Plans to transform an iconic Lincoln building into a visitor attraction are set to be approved next week.
The City of Lincoln Council wants to turn the Greyfriars building on Broadgate into a café and a heritage space after 20 years of standing empty.
The authority’s planning committee on Wednesday will be asked to examine the plans and approve them.
Drawings submitted with the plans show the majority of the ground-floor being occupied by the café/restaurant, with the main entrance to the west from Free School Lane.
The plans also include a two-storey extension for a platform life and stairs, which would enable people to access a multi-use education space on the first floor.
The original western entrance would be re-instated, and the Victoria extension would be demolished.
The building, which dates back to the 1200s, has been at risk for several years now and is considered ‘at risk’ and needs immediate attention.
Funding has been provided by the National Lottery Heritage Fund to help secure its future.
It has been nearly 20 years since the public were last able to admire the building’s historic vaults.
It has been uses as a friary, a wool factory, a mechanics’ institute and a museum over the years. It most recently closed in 2004 due to the lack of visitors.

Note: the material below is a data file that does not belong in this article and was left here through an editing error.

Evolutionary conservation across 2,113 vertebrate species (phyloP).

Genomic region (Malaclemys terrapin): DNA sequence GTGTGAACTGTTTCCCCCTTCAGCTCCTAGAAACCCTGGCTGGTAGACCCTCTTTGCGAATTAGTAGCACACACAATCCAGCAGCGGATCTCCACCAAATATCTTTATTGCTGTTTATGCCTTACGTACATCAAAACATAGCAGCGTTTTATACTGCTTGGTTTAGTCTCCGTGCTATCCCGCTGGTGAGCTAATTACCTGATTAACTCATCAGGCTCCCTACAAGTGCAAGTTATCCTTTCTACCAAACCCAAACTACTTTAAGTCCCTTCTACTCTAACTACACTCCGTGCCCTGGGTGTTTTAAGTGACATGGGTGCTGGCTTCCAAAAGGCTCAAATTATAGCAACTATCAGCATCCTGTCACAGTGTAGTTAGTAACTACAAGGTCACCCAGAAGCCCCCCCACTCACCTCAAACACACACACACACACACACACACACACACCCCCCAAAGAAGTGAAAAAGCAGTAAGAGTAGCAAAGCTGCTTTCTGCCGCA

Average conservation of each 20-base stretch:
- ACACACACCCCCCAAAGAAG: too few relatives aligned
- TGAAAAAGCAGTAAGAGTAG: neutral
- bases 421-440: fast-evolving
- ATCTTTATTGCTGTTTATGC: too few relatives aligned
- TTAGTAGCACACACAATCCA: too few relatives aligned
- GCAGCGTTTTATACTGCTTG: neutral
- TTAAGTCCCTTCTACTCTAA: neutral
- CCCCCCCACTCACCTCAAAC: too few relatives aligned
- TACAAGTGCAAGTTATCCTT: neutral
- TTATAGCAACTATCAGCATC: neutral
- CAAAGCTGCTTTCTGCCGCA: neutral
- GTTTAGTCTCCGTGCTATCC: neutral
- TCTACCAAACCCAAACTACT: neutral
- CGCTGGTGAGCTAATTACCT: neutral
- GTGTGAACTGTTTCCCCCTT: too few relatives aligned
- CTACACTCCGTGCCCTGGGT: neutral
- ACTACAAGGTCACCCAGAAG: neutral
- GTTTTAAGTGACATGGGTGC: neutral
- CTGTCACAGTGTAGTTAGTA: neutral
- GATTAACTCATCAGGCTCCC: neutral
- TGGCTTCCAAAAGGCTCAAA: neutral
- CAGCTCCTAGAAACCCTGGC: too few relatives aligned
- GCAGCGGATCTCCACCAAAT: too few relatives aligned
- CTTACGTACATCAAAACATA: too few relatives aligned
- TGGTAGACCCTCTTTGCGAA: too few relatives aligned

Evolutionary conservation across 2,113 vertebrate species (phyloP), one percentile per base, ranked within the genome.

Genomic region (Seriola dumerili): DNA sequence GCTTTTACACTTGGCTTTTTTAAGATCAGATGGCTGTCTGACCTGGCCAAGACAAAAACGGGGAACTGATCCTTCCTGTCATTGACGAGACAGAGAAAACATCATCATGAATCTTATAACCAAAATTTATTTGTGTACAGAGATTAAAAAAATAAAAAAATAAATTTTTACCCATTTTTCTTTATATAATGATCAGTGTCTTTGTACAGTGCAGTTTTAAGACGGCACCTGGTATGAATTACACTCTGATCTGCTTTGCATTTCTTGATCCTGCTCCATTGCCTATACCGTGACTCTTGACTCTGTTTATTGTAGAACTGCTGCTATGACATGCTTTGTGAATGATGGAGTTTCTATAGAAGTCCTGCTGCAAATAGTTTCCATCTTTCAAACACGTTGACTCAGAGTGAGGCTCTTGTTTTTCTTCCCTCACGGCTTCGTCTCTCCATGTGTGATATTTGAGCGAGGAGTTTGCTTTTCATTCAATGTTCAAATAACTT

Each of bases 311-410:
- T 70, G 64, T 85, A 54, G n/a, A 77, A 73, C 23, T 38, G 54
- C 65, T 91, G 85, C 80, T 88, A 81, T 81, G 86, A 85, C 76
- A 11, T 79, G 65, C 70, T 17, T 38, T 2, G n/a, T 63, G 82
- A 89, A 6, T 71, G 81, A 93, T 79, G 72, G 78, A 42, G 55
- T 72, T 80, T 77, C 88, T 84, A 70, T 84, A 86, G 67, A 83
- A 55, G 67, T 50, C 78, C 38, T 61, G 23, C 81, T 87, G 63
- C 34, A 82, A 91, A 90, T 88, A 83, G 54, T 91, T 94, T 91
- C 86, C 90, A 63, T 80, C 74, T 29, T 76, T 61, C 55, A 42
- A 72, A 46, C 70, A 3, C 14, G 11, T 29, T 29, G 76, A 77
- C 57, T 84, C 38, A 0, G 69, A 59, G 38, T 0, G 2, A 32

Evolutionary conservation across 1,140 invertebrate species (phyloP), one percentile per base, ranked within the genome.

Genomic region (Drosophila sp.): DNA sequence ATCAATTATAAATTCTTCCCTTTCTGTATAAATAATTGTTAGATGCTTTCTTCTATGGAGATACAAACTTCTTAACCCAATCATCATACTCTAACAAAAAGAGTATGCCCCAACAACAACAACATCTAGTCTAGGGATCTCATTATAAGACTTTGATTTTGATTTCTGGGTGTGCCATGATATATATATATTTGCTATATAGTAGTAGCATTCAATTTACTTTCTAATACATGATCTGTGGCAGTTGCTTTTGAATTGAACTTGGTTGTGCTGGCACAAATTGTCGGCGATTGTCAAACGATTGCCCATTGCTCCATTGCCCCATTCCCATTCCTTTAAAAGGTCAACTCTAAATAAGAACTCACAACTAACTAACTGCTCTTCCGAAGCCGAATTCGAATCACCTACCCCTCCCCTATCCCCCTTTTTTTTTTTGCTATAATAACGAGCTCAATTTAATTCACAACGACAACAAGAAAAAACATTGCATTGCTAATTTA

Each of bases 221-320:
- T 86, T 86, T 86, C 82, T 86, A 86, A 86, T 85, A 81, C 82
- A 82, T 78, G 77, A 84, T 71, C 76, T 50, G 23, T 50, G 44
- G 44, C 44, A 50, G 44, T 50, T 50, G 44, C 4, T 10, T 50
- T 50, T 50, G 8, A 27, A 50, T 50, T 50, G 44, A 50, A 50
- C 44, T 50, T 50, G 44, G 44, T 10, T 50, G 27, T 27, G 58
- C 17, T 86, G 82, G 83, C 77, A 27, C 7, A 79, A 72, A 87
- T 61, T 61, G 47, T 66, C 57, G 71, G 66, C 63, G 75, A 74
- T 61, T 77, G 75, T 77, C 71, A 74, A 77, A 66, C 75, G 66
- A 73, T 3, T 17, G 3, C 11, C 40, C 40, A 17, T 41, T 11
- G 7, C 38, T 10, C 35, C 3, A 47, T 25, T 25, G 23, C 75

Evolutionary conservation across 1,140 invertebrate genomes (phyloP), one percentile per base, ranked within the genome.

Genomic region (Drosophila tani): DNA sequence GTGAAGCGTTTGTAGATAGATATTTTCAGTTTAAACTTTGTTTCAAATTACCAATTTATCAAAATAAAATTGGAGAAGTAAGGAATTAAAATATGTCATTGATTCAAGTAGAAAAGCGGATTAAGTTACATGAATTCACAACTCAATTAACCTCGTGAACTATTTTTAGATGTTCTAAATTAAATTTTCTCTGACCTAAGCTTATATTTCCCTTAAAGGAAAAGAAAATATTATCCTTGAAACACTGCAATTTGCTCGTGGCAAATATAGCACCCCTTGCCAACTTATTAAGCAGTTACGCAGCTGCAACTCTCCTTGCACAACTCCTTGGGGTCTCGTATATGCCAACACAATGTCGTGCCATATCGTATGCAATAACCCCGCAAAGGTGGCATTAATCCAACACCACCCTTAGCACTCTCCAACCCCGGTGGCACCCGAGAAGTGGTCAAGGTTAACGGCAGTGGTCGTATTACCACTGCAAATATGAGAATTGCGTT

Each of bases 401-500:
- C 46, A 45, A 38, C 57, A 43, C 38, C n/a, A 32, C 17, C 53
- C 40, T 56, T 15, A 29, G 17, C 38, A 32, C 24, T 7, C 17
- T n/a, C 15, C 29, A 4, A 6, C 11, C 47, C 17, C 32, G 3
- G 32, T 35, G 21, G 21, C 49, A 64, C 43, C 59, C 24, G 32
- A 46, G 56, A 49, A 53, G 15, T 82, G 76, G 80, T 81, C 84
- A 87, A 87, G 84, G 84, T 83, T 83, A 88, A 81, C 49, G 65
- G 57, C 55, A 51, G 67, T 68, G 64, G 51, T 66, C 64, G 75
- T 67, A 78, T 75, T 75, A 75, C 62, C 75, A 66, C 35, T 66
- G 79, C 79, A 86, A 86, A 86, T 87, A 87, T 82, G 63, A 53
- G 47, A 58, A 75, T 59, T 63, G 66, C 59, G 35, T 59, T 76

A report by officers said the proposal was timely due to the building exhibiting an acceleration of decay for a variety of reasons.
“The contemporary architectural additions to facilitate the new uses also resolve existing poor-quality elements and are a thoughtful and positive addition to the ongoing evolution of the building,” said the report.
“The new uses will reinvigorate this important building with minimal harm. These less than substantial levels of harm are outweighed by the myriad public benefits identified in this report.
“The aesthetic improvements to the appearance of the building will not only enhance the significance of Greyfriars, but also the significance of the adjacent listed buildings by improving their setting, and the character and appearance of the conservation area.”